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October 27, 2009

World Series Prospectus

The Umpires

by Eric Seidman

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In a postseason featuring late-inning heroics and a few coming-out parties for talented players (like Carlos Gonzalez), the actual game play has taken a back seat to shoddy umpiring. Instead of fans marveling at the dominant pitching performances from CC Sabathia and Cliff Lee, they have been left wondering how a play in which two runners were tagged while not standing on the base could only result in one out. Aside from the occasional missed call present throughout the regular season, the umpiring crews have blatantly blown calls in crucial situations that simply cannot be chalked up as "the human element" of the game and subsequently be brushed aside. Even worse, the crews have shown an inability to rectify mistakes made by individual members, and have refused to face the music and admit to their errors.

In an attempt to eradicate this issue and shift the focus back to whether or not the Phillies can defend last year's title, Major League Baseball has decided that only veteran umpires will call the Fall Classic, a change from the past wherein younger umpires were rewarded with a ticket to the grandest of stages to garner more experience. The six chosen men in blue-Joe West, Gerry Davis, Brian Gorman, Mike Everitt, Jeff Nelson, and Dana DeMuth-will certainly have their work cut out for them, but how will the selection of these umpires affect the potential World Series hurlers?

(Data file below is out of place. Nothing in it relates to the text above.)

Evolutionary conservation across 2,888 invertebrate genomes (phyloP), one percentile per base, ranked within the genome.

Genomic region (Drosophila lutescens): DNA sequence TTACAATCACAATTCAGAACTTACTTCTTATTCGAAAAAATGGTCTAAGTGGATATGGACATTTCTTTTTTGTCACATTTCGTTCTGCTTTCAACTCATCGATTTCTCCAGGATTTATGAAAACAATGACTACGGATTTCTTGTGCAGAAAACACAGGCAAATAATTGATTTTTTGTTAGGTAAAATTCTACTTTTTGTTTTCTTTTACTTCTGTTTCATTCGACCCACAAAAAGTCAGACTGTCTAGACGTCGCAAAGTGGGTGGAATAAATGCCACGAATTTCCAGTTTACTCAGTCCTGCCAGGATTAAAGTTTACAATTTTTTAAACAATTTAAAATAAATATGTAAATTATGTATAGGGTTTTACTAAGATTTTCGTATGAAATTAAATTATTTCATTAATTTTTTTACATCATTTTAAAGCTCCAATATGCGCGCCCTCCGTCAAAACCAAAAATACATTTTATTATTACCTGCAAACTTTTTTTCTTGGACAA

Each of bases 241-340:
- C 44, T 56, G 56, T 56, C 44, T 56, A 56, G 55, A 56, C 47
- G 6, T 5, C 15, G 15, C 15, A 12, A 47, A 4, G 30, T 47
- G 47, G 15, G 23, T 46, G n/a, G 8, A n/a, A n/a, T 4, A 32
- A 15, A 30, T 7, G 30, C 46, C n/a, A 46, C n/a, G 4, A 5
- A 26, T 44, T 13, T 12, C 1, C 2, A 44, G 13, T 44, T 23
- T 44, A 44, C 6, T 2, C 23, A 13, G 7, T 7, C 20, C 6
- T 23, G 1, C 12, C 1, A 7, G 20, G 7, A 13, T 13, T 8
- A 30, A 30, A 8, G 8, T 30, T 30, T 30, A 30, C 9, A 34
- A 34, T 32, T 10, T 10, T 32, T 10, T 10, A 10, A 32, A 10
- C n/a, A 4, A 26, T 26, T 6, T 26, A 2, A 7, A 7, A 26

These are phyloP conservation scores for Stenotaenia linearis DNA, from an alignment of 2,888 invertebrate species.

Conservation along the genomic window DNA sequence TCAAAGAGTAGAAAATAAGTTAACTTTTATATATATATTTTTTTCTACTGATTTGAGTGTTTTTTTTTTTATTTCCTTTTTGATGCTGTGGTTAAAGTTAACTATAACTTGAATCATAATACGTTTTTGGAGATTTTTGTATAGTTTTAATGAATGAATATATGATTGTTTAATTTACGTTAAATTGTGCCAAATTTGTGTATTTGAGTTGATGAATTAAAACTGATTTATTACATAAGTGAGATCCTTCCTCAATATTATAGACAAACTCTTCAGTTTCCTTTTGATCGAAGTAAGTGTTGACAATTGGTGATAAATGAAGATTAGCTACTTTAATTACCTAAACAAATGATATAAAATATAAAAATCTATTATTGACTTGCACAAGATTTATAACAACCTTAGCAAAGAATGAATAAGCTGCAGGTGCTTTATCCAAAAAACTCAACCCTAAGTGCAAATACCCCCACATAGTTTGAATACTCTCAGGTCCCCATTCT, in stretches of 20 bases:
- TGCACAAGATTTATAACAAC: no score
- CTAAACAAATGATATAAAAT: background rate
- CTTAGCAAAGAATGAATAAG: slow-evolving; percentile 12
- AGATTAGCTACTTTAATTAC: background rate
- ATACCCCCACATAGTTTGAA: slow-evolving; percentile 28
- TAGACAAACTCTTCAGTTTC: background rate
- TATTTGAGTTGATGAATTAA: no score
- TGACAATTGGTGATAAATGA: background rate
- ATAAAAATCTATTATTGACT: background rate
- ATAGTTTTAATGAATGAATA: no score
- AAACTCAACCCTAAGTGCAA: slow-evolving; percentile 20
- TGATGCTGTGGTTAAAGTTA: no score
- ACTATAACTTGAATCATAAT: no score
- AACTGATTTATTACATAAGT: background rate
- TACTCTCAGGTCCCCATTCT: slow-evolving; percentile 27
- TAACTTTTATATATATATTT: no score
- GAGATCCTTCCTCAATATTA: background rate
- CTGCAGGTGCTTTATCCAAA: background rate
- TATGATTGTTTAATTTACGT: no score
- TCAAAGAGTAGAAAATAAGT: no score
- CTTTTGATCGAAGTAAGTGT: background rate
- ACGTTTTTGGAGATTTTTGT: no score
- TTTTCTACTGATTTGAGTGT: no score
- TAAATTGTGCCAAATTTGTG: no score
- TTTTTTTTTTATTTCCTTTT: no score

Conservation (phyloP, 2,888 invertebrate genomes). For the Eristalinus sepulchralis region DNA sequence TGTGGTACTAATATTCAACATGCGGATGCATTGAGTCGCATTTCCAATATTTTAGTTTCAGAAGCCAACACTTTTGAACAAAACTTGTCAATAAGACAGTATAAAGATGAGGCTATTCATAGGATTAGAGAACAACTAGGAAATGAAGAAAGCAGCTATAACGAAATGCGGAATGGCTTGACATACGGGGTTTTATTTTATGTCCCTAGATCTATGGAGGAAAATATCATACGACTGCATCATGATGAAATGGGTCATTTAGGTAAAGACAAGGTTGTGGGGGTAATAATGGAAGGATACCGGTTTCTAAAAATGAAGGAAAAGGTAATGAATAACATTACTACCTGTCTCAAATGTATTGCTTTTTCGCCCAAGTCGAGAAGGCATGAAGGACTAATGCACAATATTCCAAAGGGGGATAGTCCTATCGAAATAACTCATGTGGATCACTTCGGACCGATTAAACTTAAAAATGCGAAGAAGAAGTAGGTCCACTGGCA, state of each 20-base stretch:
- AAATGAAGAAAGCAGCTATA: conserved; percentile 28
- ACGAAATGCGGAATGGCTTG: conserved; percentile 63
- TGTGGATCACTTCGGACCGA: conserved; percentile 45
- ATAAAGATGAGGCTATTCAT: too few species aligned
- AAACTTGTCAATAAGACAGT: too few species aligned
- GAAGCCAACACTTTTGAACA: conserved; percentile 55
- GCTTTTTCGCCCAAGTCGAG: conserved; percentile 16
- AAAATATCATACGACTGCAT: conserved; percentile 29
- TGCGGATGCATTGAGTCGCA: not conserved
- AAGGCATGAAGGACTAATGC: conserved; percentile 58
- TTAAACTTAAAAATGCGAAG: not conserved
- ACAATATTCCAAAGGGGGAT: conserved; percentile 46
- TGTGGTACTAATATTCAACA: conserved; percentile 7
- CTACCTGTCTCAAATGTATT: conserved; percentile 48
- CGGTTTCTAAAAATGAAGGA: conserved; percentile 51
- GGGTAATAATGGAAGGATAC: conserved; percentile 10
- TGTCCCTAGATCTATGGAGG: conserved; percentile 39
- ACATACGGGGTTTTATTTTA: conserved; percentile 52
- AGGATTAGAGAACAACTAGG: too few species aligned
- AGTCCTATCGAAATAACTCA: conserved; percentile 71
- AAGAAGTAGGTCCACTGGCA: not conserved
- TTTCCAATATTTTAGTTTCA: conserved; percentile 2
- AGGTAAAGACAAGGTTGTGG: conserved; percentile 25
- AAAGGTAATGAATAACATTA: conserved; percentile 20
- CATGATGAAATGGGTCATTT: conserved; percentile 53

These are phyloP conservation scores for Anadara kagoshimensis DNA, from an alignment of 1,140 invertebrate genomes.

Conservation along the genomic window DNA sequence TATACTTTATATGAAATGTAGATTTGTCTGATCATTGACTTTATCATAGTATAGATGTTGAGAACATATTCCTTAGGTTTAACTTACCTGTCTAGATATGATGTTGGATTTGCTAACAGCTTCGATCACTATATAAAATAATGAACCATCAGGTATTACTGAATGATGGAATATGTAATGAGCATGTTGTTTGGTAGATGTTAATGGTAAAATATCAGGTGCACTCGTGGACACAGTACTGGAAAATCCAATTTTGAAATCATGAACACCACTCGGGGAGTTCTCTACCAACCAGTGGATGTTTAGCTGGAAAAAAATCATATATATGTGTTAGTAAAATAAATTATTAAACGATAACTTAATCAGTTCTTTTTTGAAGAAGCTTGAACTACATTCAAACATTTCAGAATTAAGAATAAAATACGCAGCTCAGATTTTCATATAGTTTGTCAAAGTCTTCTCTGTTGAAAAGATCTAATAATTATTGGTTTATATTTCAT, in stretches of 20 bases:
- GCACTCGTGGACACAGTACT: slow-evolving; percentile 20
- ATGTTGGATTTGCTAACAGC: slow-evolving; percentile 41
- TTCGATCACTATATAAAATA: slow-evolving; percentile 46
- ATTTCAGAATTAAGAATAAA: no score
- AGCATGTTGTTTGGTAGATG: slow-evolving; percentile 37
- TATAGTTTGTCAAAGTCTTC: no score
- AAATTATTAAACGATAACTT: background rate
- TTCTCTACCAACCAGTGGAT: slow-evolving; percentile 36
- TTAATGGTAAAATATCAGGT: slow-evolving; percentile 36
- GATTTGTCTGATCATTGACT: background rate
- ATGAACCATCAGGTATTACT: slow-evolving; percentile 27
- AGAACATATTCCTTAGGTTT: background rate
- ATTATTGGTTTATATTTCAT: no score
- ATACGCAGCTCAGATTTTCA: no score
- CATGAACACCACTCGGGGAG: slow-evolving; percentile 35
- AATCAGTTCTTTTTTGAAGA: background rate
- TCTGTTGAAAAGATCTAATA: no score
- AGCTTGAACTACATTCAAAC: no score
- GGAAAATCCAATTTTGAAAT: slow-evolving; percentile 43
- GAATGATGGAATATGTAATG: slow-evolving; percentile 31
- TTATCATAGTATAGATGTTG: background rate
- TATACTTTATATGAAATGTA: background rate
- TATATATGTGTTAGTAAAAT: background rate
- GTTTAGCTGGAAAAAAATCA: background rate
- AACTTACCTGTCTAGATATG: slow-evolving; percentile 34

Using a PITCHf/x database, I enlarged the strike zone to extend beyond the standard horizontal parameters as well as the specific heights for the hitters. From there, the number of called strikes in that inflated zone was measured in relation to the total number of called pitches-balls and called strikes. The higher the percentages in a certain game, the larger the strike zone. For all umpires with at least 10 games behind the plate, the league-average rate of called strikes out of called pitches with these parameters was 63.1 percent. When we bring in the six men calling the shots for the World Series, an interesting trend emerges, in that all but Jeff Nelson had a zone tighter than average for MLB umpires. With Nelson, the sextet averaged 62.2 percent; without him, 61.8 percent, suggesting this selected subset of umpires is much stricter in their definition of the zone. In terms of zone size, Nelson was a pitcher's best friend, with West not far behind, while Davis and Everitt proved incredibly stingy, especially when stacked up to the league.

Since I measured this zone percentage for each umpire-game, standard deviations can be calculated as a shorthand method for determining consistency at holding true to a zone. As a whole, this group of 75 umpires averaged a standard deviation of 5.8 percent. Our subgrouped sextet boasted a 6.2 percent deviation, suggesting they were slightly less consistent than the league. Most of that falls squarely on the padded shoulders of Dana DeMuth who, at 7.1 percent, was the fourth least consistent of all umpires this season. The most consistent of the group, Mike Everitt, registered a 5.6 percent deviation essentially at the league average, so while the chosen ones were stricter than the league, their zones were also more prone to variation.